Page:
Rodriguez hit 572 doubles over the course of his 21-year career, putting #1 on the all-time list for doubles by players who were primarily catchers. He holds the record for most games played (2427) at catcher, and also held the recorded for putouts with 14,864 until passed by Yadier Molina in 2022.
He was elected to the Hall of Fame in his first appearance on the ballot, in the 2017 Hall of Fame Election. He received 76% of the votes, or four more votes than the minimum required for election; that made him only the second catcher, after Johnny Bench, to become a first-ballot Hall of Famer. In honor of Pudge's election to Cooperstown, the Rangers retired his uniform number 7 on August 12th, two weeks after his induction.
His son Dereck Rodriguez reached the majors in 2018.
- 1991 Topps All-Star Rookie Team
- 14-time AL All-Star (1992-2001 & 2004-2007)
- AL MVP (1999)
- 2003 NLCS MVP
- 13-time AL Gold Glove Winner (1992-2001, 2004, 2006 & 2007)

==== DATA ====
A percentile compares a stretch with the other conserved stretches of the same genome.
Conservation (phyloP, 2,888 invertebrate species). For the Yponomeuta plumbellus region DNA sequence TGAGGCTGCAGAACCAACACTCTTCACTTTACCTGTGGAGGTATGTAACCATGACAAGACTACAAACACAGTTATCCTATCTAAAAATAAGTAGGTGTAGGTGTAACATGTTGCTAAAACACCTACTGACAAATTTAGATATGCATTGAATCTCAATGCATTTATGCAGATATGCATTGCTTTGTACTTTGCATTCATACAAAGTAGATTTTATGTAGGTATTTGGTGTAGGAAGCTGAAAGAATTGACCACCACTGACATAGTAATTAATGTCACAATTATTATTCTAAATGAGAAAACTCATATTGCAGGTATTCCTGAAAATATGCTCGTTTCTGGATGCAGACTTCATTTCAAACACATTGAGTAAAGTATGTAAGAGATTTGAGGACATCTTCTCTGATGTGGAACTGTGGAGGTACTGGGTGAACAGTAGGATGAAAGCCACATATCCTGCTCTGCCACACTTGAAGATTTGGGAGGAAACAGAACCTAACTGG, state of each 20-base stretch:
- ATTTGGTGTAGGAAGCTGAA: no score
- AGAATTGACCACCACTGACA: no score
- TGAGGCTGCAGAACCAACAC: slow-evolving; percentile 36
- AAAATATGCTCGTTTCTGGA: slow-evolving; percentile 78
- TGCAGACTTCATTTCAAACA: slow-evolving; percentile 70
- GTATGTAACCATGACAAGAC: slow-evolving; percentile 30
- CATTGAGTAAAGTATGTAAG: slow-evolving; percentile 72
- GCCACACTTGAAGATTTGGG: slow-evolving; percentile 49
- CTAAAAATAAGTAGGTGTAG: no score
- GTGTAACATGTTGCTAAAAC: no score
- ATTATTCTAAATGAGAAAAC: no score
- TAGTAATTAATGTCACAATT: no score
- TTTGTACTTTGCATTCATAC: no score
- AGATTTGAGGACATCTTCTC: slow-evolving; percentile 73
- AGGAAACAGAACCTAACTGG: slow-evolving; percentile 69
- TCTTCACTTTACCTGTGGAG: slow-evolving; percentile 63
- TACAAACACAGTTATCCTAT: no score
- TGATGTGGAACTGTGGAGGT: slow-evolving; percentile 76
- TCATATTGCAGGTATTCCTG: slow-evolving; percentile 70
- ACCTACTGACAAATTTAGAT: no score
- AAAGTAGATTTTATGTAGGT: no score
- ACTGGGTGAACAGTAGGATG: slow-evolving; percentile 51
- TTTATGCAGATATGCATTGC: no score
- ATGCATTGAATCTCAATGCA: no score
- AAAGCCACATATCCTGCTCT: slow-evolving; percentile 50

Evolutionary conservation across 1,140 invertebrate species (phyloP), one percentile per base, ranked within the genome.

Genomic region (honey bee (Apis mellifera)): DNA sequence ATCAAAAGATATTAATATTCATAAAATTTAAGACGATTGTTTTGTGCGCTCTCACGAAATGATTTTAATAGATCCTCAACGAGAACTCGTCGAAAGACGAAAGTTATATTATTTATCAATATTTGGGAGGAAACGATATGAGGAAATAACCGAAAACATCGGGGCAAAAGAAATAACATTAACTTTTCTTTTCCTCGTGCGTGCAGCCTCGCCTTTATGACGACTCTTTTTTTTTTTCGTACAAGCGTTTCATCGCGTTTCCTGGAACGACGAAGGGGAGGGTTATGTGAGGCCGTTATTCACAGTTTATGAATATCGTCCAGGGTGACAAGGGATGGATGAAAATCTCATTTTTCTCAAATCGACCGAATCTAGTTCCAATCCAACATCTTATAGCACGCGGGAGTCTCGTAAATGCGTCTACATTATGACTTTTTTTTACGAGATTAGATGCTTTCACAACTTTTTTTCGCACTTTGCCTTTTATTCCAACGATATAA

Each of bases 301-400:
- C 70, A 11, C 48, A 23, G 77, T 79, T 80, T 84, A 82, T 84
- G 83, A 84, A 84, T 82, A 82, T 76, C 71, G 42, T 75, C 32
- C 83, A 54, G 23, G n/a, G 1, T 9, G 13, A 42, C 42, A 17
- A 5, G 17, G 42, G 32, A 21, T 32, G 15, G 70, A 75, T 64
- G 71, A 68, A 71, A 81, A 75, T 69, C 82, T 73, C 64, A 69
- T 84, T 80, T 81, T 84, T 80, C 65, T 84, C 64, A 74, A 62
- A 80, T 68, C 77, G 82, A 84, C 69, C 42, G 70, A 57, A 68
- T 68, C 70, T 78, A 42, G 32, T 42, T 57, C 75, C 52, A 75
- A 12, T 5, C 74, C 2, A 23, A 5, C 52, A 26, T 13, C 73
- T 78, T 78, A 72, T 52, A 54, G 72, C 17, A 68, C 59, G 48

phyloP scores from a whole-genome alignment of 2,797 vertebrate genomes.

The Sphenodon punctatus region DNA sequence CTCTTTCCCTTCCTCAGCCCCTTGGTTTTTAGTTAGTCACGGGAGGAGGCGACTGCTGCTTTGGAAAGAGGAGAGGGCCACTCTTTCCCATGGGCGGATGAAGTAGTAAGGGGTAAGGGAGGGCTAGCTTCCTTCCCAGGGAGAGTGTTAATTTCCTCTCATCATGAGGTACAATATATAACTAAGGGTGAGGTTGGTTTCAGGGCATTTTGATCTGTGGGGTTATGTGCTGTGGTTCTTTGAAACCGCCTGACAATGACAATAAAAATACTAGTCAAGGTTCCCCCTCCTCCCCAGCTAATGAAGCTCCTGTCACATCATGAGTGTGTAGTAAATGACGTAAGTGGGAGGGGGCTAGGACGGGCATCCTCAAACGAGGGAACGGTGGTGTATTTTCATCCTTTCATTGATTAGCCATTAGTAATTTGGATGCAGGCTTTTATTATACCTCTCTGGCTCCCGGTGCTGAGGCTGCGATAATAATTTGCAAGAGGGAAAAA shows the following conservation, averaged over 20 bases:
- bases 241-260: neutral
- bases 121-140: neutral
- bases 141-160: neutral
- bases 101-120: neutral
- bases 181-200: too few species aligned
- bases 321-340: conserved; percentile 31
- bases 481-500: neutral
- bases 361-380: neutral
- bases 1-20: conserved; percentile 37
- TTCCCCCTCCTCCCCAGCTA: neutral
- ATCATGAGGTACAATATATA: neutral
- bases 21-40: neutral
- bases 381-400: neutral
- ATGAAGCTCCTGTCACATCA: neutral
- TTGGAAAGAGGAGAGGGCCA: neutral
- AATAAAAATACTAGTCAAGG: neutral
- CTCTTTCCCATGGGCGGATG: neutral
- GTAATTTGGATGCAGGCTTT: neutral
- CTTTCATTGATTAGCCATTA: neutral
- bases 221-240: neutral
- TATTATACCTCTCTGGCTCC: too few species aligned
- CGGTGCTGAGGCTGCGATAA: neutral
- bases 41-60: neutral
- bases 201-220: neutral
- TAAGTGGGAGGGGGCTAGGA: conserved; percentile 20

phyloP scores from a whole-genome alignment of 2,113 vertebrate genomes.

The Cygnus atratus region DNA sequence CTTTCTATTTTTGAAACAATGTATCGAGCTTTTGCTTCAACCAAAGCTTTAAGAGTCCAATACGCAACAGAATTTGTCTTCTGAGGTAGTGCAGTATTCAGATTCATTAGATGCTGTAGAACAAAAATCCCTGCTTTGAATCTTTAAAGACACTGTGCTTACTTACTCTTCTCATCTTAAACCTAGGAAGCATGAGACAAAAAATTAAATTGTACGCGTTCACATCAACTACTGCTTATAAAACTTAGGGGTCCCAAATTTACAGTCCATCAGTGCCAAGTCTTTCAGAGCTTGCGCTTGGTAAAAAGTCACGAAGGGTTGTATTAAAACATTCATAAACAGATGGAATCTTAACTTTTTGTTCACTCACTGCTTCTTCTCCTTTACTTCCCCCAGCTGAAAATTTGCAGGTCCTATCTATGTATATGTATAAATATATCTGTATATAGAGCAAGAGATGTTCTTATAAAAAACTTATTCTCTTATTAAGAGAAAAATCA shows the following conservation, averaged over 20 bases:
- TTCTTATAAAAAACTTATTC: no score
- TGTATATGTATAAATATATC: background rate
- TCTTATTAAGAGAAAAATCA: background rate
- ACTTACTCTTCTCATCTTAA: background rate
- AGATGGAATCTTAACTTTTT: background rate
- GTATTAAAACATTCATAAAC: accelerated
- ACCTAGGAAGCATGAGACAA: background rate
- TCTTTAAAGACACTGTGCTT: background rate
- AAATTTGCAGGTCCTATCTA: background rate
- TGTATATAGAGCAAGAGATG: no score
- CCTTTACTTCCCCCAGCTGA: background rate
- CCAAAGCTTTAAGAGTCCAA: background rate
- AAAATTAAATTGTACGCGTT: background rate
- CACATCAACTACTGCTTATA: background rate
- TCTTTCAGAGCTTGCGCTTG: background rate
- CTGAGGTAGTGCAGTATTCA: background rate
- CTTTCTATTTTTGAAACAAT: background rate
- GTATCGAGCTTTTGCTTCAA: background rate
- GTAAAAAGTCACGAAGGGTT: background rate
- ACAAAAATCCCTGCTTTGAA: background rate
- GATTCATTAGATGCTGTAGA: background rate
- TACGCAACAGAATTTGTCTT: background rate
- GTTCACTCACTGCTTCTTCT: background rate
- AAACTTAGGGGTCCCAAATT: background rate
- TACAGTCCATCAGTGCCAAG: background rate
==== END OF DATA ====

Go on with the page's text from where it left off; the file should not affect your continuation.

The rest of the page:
- 7-time AL Silver Slugger Award Winner (1994-1999 & 2004)
- 20-Home Run Seasons: 5 (1997-2001)
- 30-Home Run Seasons: 1 (1999)
- 100 RBI Seasons: 1 (1999)
- 100 Runs Scored Seasons: 2 (1996 & 1999)
- Won a World Series with the Florida Marlins in 2003
- Baseball Hall of Fame: Class of 2017
|Juan Gonzalez||Ivan Rodriguez||Jason Giambi|
- Gold Gloves for a catcher, 13
- Games played at catcher, career, 2427
- Associated Press: "Pudge shrugs off slim first-ballot Hall margin, and reason", USA Today Sports, January 18, 2017. 
- Matt Kelly: "Examining Pudge's 2017 HOF case", mlb.com, January 10, 2017. 
- Jorge L. Ortiz: "Hall of Fame case: Pudge Rodriguez will get in, but might have to wait", USA Today Sports, December 26, 2016. 
- Joe Posnanski: "Puerto Rico shaped Pudge's HOF career: Growing up idolizing Clemente inspired catcher to excel", mlb.com, January 19, 2017. 
- Phil Rogers: "Pudge's impact on teams was Hall-worthy: Rodriguez helped to change fortunes of Rangers, Marlins and Tigers", mlb.com, January 5, 2017. 
- T.R. Sullivan: "Hall calls on Pudge in first time on ballot: Backstop elected to Class of 2017 with 76 percent of BBWAA votes", mlb.com, January 18, 2017. 
- T.R. Sullivan: "In hallowed Hall, Pudge will join select group: Rodriguez points to durability as one reason he'll be just 16th catcher enshrined", mlb.com, July 28, 2017.